My grief periods don't look like that anymore. These days they are just marked by a grayness that settles over me this time of year. I will say the sunshine of my new state has made things so much better. Still though, there is a subtle shift for me in January. The good news is, I remembered it early on this year. I have not been able to completely escape it but I have been able to combat it. Last year when I was doing costumes for Emelia's theater group I realized that being creative really helps me. So I have been crafting a lot. I also got to be in charge of the decorations for our school's daddy/daughter dance. This was a true gift because I got to be creative and busy while being around fun people., much like my Bye Bye Birdie days. Another things that helps me is being able to talk about my mom.
She was a remarkable woman. She was liked by everyone and infinitely kind. She loved me so much. In my life I had doubts about a lot of things but I never doubted her love for me. She was funny and loved a good fart joke. She would spend an hour in the card aisle looking for a card about farts. She loved Jesus and worked with the prison ministry at her church. She liked to shop and some of my favorite memories are of going back to school shopping with her. I can remember how much she loathed the converse high tops I bought in seventh grade. "Erika, those are BOYS BASKETBALL shoes!" To this day I have four pairs of converse. I think they make me feel connected to her. She was hard working and uber organized. When I was in high school we would go to her office and reorganize her files for fun on a Saturday. (It really is a sickness!) She loved her yard and mowing her lawn. I think because when she was done she would always have a cold beer in a frosty mug that she kept in the freezer. She was just the best.
Here I am twelve years after she died and I still haven't moved on. If I am feeling masochistic, I can still conjure up the feeling I had when the doctor told me she probably would not survive this round of cancer. I can remember not canceling her cell phone for a year because I would call and just listen to her outgoing message to hear her voice one more time. I don't live in that heavy all consuming grief very often because I find it difficult to get out from under. Sometimes though I let it wash over me because I can either spend a really long time running from it our I can spend less time walking through it. This is how I move forward. Most days I just live my life doing the best I can to make choices that honor my Savior and make my mom proud, but some days I find myself caught off guard by the potency of my memory.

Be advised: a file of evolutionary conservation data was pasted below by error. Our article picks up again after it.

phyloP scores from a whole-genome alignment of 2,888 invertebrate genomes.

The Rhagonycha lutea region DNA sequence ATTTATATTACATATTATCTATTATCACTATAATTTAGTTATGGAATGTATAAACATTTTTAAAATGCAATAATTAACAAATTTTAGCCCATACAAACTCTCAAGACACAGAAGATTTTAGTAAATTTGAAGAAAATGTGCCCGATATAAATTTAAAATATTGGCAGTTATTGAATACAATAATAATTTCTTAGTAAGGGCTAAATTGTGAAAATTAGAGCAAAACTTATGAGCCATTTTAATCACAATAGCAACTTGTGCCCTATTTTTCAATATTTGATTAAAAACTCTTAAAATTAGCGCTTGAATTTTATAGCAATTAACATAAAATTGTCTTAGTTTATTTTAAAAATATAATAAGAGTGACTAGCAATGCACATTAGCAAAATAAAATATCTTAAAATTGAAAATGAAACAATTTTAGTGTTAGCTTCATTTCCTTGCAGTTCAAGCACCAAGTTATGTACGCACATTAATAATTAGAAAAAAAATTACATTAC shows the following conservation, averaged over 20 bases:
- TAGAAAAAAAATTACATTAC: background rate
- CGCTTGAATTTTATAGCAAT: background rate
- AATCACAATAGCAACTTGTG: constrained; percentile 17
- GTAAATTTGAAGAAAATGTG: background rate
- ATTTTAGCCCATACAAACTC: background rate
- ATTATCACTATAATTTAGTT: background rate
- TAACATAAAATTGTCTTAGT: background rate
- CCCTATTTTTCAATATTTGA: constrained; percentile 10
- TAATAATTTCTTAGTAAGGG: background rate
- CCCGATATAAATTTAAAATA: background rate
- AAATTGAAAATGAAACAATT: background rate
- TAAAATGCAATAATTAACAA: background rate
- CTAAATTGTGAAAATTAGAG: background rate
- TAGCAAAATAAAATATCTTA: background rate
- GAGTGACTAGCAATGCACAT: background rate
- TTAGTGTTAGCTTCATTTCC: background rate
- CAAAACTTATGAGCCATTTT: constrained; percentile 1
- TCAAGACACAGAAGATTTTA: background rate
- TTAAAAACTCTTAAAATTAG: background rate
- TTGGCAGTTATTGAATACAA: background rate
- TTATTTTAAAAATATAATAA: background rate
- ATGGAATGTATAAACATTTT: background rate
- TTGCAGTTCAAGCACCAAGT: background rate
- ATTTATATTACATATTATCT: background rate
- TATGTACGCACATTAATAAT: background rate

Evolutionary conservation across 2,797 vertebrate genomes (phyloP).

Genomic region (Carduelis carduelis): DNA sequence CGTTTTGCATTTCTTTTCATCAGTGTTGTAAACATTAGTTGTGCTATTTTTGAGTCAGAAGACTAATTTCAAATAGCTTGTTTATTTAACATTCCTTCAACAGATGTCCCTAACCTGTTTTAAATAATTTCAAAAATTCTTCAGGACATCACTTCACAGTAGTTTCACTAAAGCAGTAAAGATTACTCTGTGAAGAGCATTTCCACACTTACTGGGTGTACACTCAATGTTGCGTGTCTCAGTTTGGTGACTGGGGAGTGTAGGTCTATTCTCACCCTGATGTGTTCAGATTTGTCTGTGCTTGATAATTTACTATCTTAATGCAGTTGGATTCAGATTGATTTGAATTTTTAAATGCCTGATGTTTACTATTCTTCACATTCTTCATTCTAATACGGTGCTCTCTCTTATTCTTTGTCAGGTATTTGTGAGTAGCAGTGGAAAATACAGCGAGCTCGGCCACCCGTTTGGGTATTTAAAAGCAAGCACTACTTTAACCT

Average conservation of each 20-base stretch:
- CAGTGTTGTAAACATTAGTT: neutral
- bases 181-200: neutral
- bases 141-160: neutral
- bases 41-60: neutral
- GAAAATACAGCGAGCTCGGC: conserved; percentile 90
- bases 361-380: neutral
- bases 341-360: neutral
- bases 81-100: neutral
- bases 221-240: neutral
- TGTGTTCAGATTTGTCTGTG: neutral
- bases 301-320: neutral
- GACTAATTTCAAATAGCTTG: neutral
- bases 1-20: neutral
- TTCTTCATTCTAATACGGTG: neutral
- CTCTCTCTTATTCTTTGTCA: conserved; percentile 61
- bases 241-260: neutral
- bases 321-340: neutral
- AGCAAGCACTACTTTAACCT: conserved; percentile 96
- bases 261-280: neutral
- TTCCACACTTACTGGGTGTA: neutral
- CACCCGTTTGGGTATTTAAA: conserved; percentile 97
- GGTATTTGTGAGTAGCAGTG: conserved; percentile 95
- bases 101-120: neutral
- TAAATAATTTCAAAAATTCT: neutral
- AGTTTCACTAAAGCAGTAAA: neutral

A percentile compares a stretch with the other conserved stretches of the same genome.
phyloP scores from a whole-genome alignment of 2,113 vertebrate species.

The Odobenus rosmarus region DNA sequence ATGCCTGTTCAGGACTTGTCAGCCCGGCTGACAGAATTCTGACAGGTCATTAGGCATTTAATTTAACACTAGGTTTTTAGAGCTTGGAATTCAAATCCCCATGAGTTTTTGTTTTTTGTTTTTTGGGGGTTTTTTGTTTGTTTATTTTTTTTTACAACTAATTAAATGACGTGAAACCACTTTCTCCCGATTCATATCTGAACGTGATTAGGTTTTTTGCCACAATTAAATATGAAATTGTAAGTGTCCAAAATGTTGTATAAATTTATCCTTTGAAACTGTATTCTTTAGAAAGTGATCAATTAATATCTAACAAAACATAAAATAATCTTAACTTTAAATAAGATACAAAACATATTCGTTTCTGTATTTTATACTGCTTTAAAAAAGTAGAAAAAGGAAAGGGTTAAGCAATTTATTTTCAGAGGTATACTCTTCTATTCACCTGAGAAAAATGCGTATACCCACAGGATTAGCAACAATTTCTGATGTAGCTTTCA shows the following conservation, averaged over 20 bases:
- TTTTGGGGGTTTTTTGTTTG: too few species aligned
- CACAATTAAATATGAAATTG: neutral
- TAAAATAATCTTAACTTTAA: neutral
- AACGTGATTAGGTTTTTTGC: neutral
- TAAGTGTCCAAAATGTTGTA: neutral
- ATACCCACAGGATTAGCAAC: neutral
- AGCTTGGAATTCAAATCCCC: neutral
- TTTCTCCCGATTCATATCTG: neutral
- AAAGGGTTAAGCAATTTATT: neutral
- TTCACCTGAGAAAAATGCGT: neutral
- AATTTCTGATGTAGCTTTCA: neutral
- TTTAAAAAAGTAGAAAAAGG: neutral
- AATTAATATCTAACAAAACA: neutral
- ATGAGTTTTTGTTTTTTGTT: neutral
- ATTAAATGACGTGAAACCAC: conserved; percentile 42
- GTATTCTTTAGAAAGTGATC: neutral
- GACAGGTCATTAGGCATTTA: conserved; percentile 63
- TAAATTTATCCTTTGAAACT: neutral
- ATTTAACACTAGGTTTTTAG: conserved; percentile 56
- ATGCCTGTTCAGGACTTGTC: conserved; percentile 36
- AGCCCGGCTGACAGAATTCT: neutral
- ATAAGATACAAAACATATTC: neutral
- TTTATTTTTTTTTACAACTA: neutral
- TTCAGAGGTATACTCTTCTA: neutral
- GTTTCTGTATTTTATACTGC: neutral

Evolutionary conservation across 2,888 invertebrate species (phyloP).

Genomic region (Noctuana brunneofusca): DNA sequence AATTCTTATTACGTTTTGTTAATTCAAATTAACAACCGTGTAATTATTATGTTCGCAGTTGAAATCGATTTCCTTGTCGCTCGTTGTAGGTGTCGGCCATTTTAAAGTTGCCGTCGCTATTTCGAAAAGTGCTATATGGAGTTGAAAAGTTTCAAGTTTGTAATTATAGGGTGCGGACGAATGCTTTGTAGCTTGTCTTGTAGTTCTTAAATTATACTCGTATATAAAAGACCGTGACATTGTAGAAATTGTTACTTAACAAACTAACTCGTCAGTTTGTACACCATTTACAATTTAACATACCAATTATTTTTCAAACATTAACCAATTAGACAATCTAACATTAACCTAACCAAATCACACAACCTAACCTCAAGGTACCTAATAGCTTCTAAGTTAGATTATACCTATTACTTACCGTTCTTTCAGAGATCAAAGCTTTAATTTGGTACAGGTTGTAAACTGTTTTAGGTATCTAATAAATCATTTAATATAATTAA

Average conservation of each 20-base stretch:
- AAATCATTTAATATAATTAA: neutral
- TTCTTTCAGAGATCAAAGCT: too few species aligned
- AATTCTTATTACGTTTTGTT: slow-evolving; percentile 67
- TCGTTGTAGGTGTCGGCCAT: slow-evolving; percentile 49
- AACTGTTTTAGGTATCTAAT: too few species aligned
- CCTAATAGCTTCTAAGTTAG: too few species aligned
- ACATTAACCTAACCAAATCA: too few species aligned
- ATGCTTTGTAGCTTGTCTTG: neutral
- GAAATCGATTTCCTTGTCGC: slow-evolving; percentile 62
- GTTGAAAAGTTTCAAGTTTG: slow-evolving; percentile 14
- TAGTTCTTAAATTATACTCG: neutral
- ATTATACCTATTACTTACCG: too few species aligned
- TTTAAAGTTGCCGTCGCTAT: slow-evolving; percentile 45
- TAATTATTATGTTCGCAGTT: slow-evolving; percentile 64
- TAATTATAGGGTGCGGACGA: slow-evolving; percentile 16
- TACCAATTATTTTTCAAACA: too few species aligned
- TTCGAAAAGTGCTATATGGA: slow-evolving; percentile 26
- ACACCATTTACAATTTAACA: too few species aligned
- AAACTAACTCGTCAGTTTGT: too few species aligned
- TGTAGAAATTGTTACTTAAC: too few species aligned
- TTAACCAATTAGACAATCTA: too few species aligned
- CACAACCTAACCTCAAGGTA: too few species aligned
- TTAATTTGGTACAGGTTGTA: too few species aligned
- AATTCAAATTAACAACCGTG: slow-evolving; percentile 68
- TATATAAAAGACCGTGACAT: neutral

That is the thing about grief, it lessens and becomes less all consuming with time but it never goes away all together. I used to berate myself for not moving on. "Dear God woman, get it together, you have got to move on!" I am much gentler with myself now because I know I will never move on. I just move forward. I move forward by loving my kids the way she loved me. I move forward by being the woman she taught me to be. I move forward by being open about my shortcomings and my pain because hiding things means moving backwards. I move forward knowing that one day we will be reunited in heaven and we can sit down on God's patio with a cold beer.